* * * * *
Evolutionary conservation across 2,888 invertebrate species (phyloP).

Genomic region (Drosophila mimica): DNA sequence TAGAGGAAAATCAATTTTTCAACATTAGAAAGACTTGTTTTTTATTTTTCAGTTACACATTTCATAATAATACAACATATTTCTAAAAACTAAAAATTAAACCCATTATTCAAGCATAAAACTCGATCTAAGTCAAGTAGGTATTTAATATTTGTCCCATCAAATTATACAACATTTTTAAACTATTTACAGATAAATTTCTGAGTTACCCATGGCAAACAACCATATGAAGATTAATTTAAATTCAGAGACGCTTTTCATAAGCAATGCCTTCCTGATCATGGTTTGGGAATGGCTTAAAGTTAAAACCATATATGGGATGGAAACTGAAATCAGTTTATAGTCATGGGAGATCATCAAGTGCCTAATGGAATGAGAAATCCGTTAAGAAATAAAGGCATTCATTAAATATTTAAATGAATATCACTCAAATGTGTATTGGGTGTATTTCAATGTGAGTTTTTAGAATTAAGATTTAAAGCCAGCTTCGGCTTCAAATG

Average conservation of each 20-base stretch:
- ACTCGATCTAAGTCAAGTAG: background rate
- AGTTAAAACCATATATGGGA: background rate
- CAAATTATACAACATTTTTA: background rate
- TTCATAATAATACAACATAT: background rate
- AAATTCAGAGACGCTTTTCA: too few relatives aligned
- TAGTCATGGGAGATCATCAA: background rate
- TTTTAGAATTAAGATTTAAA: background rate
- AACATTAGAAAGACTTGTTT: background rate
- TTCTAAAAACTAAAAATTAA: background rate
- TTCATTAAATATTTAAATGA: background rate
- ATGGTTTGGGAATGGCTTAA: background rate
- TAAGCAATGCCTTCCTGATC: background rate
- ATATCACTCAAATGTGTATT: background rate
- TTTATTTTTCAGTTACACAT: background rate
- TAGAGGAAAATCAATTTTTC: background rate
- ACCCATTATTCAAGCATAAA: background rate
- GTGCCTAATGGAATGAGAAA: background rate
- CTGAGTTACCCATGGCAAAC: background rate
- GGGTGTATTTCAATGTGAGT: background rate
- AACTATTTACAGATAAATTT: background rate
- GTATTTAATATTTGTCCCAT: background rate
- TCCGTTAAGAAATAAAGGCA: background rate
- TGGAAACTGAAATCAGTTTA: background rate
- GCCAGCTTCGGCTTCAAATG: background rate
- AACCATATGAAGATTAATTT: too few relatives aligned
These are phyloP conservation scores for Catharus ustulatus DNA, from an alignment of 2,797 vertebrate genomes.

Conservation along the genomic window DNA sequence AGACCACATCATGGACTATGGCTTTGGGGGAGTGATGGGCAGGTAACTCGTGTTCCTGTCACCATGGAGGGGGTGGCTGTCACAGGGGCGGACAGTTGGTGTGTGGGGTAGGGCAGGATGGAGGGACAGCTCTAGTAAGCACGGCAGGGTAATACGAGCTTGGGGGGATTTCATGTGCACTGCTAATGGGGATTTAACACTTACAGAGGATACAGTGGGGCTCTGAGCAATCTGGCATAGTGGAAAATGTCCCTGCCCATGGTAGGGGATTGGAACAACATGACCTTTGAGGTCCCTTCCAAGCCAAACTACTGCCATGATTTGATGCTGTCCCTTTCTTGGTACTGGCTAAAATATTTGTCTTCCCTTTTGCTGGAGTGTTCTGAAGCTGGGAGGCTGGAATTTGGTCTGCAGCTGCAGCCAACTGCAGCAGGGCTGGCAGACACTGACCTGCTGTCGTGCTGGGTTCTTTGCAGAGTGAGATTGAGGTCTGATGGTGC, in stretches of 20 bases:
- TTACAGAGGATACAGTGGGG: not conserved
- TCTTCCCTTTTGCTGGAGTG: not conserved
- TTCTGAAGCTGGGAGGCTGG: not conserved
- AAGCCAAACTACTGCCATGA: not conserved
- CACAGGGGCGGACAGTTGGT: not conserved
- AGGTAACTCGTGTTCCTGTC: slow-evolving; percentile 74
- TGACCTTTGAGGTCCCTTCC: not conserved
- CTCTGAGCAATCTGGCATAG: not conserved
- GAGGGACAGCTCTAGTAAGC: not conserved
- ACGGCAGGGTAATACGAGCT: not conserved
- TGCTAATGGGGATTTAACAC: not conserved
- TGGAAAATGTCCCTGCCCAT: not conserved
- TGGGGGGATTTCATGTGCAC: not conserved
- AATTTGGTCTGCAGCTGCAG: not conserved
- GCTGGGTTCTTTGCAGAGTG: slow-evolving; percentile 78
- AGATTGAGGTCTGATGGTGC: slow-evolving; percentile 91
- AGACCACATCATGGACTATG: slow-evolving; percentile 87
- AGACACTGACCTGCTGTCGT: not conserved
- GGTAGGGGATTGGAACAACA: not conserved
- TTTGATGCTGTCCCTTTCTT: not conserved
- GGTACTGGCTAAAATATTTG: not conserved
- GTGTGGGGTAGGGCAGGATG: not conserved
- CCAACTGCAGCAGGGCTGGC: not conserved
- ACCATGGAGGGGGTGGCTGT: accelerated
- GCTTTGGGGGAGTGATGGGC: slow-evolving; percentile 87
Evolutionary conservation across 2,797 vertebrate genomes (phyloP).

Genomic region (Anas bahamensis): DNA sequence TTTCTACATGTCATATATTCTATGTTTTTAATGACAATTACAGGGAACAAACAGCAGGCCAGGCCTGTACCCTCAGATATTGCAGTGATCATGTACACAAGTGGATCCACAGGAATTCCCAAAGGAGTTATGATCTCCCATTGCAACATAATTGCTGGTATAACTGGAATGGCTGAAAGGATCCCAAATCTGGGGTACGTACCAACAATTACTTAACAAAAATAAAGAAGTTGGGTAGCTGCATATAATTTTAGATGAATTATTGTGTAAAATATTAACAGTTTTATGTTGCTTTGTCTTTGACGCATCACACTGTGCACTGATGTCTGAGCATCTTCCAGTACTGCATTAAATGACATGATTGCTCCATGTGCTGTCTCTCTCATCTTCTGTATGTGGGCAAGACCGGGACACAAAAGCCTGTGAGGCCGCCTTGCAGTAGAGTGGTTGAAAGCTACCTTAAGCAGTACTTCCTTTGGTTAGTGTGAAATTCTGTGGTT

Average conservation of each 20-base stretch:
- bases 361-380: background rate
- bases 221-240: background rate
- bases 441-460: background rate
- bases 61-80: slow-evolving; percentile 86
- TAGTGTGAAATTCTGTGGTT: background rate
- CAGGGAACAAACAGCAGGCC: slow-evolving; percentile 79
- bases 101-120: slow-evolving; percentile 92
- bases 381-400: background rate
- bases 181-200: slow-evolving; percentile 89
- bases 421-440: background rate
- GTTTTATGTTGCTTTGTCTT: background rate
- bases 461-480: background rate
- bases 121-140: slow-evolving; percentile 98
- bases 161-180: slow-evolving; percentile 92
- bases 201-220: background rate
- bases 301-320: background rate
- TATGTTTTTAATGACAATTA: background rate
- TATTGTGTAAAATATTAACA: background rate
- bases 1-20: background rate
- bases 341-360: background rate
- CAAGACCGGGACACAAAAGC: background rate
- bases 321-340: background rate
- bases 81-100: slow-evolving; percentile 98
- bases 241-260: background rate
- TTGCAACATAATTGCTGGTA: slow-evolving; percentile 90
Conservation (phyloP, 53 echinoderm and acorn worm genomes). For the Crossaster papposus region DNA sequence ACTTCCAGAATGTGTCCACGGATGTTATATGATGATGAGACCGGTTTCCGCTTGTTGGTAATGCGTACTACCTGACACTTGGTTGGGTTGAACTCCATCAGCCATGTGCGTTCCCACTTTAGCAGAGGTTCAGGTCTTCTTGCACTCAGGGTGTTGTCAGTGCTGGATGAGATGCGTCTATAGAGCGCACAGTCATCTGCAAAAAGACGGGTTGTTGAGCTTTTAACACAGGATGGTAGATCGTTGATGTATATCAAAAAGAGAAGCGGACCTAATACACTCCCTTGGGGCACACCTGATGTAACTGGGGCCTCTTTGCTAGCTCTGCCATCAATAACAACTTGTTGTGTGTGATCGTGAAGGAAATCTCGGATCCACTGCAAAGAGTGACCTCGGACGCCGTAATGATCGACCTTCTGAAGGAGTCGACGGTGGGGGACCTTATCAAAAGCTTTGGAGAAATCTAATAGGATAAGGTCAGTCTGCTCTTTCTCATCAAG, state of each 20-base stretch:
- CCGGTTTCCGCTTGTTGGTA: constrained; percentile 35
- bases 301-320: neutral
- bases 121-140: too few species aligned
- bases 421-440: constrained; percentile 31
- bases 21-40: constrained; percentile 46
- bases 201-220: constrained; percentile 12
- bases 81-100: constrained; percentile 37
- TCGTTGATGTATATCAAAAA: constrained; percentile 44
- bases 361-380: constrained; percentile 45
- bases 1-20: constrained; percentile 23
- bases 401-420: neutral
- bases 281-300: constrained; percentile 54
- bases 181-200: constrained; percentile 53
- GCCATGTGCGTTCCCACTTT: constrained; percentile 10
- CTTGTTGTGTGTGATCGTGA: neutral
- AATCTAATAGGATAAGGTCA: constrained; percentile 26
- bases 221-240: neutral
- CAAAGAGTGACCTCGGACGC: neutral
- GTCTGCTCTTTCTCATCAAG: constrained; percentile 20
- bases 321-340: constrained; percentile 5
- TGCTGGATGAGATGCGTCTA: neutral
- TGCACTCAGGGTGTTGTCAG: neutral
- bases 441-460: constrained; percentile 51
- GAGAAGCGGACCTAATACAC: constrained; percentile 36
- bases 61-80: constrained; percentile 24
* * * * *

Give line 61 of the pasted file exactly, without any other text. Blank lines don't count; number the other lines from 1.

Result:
- bases 441-460: background rate